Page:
KOKO & TEDDY CHANEL
In fact, all it takes are a few easy steps. So if you're thinking of celebrating this year with a real evergreen, check out the five tips below to by Kathryn McLamb
1. Choose Your Tree Wisely
Of course, when aiming to maintain your tree's freshness, you'll want to ensure you choose a fresh, healthy one from the start. Therefore, when it comes to selecting your tree, remember to test for long-lasting freshness, especially if you are buying from a shop or roadside lot, as these trees have likely been exposed to drying winds during transit.
During your inspection, gently pull on the needles and leaves of the outer branches. If they fall off easily, that will be your cue to move on. The same goes if you notice the tree loses a lot of needles — even green ones — when it's tapped on the ground. When inspecting the needles, bend them. Make sure they feel flexible, not brittle and dry. And remember: the fewer brown needles, the better.
Lastly, don't forget to examine the trunk. This part of the tree should be as straight as possible so it can easily fit into the stand. Unfortunately, if you have to tear away some of the bark to make it fit, the tree will ultimately dry out sooner.
2. Handle With Care
After choosing your own healthy, green tree, it's important to start taking care of it right away. For starters, wrap the tree for the journey home. Because the blistering winds it will inevitably experience travelling on the top of your car can dry out the tree, avoid any damage by tightly covering all sides with either a plastic tarp or blanket. This will ensure your tree remains fresh with a capital "F."
Also, allow your tree to become properly acclimated before bringing it directly into your home. As eager as you might be to start the decorating process, exposing the tree from one extreme to another — such as the cold temperatures outside to the warmer ones indoors — will cause significant stress to the tree. To avoid dryness and the premature loss of needles, set the tree in an unheated area for about a day or two before bringing it inside, and remember to keep it in a bucket of water. Garages and cellars/basements are two great options for this transitional period. No matter which unheated area you use, make sure it is protected from wind or freezing temperatures.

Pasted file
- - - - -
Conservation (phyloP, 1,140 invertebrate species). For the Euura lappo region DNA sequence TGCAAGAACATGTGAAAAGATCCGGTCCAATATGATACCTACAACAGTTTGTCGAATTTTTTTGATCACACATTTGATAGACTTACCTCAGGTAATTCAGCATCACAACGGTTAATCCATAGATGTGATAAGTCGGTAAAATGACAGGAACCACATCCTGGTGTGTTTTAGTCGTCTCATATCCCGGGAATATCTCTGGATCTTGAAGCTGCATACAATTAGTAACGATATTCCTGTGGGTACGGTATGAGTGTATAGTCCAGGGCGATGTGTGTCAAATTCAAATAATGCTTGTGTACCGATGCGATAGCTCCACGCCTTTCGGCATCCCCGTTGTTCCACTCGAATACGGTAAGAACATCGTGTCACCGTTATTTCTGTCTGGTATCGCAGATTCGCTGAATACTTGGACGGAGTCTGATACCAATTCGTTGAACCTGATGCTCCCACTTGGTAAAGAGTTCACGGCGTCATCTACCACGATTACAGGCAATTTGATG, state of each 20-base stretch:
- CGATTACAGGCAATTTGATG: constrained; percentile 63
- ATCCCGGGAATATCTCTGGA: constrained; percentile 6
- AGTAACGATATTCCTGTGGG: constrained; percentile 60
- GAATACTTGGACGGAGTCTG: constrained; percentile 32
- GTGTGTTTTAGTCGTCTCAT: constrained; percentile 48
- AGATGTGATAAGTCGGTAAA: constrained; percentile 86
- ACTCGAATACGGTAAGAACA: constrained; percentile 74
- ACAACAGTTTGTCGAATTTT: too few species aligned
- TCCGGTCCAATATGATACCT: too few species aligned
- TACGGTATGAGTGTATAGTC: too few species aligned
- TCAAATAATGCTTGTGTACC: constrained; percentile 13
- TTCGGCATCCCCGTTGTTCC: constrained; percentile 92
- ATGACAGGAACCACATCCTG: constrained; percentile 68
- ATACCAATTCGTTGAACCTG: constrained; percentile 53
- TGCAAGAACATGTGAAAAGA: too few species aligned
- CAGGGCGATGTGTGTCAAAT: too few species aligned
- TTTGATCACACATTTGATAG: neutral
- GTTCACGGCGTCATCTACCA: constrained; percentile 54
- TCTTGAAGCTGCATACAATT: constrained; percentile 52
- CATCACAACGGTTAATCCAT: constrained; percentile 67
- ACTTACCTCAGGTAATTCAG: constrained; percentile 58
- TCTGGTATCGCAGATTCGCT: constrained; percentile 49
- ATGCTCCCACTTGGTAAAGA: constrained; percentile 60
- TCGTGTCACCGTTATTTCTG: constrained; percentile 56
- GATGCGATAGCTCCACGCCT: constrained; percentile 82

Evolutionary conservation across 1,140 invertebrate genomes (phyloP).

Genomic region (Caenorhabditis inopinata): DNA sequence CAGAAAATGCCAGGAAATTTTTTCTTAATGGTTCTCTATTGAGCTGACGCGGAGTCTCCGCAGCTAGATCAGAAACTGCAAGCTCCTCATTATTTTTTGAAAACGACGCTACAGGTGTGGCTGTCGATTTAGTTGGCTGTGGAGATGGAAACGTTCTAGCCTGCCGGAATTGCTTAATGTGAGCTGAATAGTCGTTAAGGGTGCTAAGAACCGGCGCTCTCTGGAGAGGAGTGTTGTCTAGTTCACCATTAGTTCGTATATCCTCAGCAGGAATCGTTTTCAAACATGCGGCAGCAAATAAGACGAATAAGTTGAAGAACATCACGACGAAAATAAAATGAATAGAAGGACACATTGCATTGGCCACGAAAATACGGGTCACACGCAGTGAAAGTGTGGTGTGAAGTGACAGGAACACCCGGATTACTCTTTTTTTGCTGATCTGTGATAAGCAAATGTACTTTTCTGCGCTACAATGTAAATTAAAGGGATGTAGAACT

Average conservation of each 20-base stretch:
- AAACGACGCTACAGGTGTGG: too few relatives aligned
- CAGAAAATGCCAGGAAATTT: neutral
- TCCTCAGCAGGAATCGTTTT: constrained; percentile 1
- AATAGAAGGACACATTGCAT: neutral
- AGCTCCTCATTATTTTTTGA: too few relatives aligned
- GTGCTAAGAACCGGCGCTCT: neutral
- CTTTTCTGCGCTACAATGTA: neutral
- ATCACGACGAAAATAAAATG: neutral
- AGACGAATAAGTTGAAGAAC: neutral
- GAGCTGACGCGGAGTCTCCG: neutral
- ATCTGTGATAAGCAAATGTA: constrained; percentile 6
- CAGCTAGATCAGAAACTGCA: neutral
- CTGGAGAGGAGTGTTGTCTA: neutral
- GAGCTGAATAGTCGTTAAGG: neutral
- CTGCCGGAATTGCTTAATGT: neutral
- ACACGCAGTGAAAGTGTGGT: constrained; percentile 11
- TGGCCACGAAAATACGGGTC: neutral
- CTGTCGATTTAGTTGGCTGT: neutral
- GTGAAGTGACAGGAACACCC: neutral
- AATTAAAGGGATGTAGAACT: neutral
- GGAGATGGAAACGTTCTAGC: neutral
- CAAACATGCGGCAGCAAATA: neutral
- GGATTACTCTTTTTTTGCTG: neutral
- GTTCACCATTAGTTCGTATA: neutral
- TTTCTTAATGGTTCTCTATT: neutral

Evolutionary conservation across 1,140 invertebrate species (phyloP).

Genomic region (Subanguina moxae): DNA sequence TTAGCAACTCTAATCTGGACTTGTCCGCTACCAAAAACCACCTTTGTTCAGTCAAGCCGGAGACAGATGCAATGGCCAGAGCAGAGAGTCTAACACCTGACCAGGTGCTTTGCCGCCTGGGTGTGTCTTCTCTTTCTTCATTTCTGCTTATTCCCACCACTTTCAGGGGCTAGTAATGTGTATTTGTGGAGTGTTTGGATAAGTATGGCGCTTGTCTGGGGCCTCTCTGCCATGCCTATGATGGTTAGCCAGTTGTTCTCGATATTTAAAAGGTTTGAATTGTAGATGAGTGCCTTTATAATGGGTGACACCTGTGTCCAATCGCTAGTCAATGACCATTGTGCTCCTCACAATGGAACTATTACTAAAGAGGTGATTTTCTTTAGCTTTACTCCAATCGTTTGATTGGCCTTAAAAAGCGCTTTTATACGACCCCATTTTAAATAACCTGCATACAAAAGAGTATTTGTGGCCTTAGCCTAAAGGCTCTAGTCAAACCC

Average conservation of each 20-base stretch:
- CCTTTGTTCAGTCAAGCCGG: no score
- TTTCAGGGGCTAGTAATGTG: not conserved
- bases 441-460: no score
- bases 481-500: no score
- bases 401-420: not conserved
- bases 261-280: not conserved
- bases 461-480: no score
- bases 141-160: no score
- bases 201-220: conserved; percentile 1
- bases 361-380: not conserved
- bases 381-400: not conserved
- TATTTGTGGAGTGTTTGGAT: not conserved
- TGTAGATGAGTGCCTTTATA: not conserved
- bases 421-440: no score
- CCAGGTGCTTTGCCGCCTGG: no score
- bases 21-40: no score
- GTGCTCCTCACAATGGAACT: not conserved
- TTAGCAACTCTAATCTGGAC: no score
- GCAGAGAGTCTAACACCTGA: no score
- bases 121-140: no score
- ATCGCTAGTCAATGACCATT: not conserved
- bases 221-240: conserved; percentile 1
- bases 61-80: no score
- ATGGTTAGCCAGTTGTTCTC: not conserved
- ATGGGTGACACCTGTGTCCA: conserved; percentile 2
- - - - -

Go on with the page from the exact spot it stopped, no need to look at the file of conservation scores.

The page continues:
3. Take Time to Trim
If you bought a precut tree, there's a good chance it has been patiently sitting around for several days. Who knows? Maybe even a week or two. What this means is the vascular system that draws up water from the base has most likely become clogged. Therefore, it is crucial to take time to trim the trunk in order to reprime your tree. Cutting off a half-inch slice from the bottom will assist the tree in regaining its ability to absorb water more readily.
When you make the trim, a simple straight cut across is all it takes. As shocking as it might seem, drilling holes in the sides and/or cutting at an angle does not improve how well the tree will take in water. It will only make it harder for the tree stand to securely hold the tree.
Speaking of tree stands, make sure you choose one that properly fits your tree. If you choose one that's too small in size, your tree will not get as much water as it needs and will lose its healthy state faster. In addition, select a sturdy stand that holds at least one gallon of water.
4. Remember to Hydrate
Just as we humans need constant hydration, they need an abundance of H2O, too. So remember to get your tree in water as soon as possible, because the longer the base keeps from drying out, the healthier and fresher your green giant will remain. Although the absorption rate of water varies from day to day, a good rule of thumb to keep in mind is that a typical tree drinks approximately a litre of liquid for each inch of its diameter. Therefore, always make a point to top off the tree stand with water each day. And if you want to be extra cautious, check the stand's reservoir twice a day to ensure it stays completely full.
So if you want to make your tree last longer, forget about any magical mixtures. Plain water — and lots of it — will work just fine.
5. Location Is Key
Deciding on a spot to place your tree is one of the most important factors for keeping it healthy. Without a doubt, your tree will last longer if it is placed away from all sources of heat and sunlight. So when it comes to any fireplaces, radiators, vents, or air ducts, avoid them all. To maintain the most freshness, you may want to go as far as using a humidifier or lowering the temperature in the room to keep the air moist. Because, as you might guess, the lower the heat, the longer the tree's needles and leaves will stay intact and the more vibrancy it will maintain.
Why are there so few women in cybersecurity and how can we change that?originally appeared on Quora: the place to gain and share knowledge, empowering people to learn from others and better understand the world.